At 5:15 a.m. my neighbor begins making breakfast. A strange trick of acoustics in this building means that, in my upstairs bedroom, I hear every rattle and bang in their downstairs kitchen. I roll over and attempt a return to slumber.
Some days, that works. Some days I stretch my sleep-sore muscles and fall gracefully, gratefully back asleep. But not today. Today, I stretch and wonder about that heaviness in my leg – is it a sign? Should I see the doctor? From there, the worries and anxieties held at bay while I sleep come marching forward, a neurotic, necrotic parade.
Knowing sleep will not return at this point, I get up. In my kitchen, I begin the morning ritual of making my double shot Americano. Add hot water and the finely ground espresso becomes the rich loamy soil in which I will plant a new day. Whether it will be a good day, productive and interactive – or not- is often determined in this moment.
My friend Wendy has spent the last seventeen years telling her children that they have a choice – if you don’t like how you feel in this moment, choose to feel differently. Happiness isn’t a destination, its a choice you make in every moment of action or reaction. I watch her girls, all teenagers now, and see them apply this choice. It is like the sun emerging from clouds, that moment.
This morning, as I sip my coffee, it feels like a herculean task, that reframing of mindset. I’m not sure I’m up to it. I turn on my computer, and find Parker Palmer’s weekly “On Being” blog post, this week called “Poetry as Sacrament: Disentangling from the Darkness”, in which he meditates beautifully on Mary Oliver’s poem “Landscape”:
Every morning I walk like this around
the pond, thinking: if the doors of my heart
ever close, I am as good as dead.
Every morning, so far, I’m alive.
So far, I think (using the calculator function on my phone) that is 19,726 mornings. I google the question, “How many decisions per day?” and read:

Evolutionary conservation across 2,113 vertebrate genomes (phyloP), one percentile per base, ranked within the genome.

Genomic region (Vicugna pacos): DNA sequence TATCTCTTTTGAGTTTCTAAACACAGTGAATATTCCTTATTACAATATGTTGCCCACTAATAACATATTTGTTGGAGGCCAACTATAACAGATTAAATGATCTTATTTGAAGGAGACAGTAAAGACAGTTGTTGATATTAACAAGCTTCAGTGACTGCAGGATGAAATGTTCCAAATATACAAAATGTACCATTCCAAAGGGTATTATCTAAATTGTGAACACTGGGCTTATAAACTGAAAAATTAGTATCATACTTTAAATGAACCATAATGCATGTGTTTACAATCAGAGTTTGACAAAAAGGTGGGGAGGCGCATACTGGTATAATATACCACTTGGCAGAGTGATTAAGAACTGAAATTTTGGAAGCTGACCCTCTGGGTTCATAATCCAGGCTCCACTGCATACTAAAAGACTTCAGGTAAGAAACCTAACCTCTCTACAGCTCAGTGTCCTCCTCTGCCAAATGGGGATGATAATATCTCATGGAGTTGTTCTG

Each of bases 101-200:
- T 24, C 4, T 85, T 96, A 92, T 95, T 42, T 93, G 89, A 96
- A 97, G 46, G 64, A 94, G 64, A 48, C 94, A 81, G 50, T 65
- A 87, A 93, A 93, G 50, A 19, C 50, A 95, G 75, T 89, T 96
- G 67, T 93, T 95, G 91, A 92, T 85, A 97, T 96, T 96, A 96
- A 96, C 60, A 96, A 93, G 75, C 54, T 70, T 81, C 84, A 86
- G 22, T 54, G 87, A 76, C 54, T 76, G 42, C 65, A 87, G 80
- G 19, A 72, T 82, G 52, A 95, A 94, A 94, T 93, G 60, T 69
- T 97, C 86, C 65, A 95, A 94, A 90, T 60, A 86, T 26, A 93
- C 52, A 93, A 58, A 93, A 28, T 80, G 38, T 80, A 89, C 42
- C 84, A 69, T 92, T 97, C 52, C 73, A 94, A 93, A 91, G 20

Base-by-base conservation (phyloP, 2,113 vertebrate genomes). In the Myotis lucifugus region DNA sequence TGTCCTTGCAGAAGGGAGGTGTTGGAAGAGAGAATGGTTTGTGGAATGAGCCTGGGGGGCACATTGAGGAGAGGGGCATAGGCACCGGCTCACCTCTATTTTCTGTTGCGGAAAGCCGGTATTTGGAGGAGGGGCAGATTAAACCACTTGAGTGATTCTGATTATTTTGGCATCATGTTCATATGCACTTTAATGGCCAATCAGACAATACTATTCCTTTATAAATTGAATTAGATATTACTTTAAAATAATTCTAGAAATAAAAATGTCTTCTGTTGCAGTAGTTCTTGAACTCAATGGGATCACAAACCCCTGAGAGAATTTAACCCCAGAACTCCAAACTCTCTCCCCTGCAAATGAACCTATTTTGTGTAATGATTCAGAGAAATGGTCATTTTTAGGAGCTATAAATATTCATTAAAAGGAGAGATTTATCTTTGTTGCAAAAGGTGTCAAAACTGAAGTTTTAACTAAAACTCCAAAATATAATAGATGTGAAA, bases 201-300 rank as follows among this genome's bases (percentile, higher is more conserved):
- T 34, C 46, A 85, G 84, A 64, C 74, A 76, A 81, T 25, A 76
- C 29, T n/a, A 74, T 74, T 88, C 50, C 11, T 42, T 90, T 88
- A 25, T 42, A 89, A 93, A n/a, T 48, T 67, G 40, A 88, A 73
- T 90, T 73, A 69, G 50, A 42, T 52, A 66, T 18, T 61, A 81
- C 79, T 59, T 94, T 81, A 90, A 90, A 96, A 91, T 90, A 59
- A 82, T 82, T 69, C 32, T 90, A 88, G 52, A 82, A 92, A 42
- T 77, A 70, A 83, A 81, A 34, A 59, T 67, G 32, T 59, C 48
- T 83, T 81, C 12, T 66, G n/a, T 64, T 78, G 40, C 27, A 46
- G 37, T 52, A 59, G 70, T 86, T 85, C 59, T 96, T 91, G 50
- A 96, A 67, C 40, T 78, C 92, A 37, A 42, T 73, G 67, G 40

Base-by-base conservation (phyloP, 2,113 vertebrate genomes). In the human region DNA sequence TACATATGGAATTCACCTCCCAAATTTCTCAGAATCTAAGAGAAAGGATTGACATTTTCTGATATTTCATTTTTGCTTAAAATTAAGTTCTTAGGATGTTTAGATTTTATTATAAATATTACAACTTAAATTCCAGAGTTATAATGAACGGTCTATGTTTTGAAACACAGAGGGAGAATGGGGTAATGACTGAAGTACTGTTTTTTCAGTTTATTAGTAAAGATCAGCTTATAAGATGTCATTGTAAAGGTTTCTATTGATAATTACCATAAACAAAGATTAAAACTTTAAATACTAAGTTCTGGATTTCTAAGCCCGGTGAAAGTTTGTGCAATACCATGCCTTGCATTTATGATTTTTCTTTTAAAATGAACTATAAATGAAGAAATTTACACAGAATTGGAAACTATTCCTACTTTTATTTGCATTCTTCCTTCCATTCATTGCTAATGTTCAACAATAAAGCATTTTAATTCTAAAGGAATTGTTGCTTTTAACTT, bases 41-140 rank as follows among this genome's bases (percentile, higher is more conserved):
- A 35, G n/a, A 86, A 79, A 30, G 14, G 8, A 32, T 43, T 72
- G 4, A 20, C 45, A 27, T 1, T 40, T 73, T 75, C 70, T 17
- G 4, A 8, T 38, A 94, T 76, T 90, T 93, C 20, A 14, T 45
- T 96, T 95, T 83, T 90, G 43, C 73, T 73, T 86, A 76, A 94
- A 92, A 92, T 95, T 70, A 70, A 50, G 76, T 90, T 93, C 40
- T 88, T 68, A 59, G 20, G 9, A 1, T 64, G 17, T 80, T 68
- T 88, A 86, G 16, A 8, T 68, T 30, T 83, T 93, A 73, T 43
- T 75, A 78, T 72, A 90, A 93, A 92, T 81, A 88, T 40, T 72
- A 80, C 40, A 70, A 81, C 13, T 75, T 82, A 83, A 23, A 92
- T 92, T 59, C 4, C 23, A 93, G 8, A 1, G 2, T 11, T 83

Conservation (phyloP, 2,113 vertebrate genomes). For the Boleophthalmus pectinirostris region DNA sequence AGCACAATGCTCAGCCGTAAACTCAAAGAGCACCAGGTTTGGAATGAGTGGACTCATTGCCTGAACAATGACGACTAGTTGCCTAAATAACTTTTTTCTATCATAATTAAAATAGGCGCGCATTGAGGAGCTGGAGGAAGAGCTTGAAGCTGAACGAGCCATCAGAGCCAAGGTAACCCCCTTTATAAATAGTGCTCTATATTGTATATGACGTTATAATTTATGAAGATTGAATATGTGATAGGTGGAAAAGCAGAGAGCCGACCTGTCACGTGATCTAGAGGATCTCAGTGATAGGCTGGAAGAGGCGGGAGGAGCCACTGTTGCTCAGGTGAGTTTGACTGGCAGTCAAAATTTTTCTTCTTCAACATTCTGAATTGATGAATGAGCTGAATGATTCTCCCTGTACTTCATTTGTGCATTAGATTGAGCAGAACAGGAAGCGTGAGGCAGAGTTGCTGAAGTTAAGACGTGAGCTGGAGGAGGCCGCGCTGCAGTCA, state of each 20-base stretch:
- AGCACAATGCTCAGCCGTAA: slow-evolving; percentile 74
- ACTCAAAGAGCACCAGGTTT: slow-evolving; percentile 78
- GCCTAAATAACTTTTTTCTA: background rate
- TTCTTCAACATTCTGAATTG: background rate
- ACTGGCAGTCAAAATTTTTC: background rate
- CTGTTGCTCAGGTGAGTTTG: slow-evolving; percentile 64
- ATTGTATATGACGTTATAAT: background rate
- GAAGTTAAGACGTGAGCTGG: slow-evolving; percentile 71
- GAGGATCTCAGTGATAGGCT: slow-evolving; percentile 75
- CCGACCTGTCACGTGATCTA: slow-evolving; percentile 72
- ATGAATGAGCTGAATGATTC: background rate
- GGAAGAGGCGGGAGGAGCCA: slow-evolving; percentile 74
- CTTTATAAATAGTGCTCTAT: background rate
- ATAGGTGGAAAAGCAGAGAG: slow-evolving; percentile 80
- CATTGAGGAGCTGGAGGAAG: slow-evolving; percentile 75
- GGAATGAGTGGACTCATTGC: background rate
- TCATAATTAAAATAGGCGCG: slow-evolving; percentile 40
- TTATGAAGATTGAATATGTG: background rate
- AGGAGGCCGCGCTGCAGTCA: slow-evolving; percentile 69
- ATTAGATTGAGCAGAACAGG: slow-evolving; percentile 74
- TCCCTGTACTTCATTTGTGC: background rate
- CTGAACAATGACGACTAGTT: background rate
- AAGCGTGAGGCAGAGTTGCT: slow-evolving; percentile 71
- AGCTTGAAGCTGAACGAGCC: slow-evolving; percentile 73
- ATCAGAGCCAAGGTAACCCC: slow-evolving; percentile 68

According to multiple sources on the Internet, the average amount of remotely conscious decisions an adult makes each day equals about 35,000.
690,410,000 decisions and counting. My first thought is “No wonder I don’t want to decide where to have dinner or what book to read for book club.” I think of texting my younger friends and letting them know they haven’t used theirs up yet, so from now on they must choose – my decider is worn out from overuse.
My next thought, “How many of those ‘remotely conscious decisions’ were good ones? How many were ‘the right’ ones?” No function on my smartphone could ever calculate that number. This I know: it falls somewhere between 1 and 690,410,000.
That’s as far as math will take me; there’s no point in attempting to calculate the incalculable. There’s no point in lingering over that parade of worries that began its march through my head while I was still in bed this morning. Of the approximately 35,000 decisions I will make today, some will be good ones. Some will not. Mistakes will happen. Anxiety in advance and obsessive second-guessing afterwards won’t change that reality.
Like Wendy’s girls, I have a choice. I can hold the doors of my heart open so that my choices can be made from the place of infinite things (like mission, like compassion, like gratitude). Or I can close those doors, out of worry or indecision or just plain inattention, and be “as good as dead”, rendering my choices lifeless as well.
When I think of it this way I say: let my inevitable mistakes be life-affirming ones; let my errors of judgment emerge from seeing the best in others; let me work to stay centered enough that my infinite humanity, rather than my finite ego, decides. Choose; then move on.
19,726 mornings. And every morning, so far, I am alive.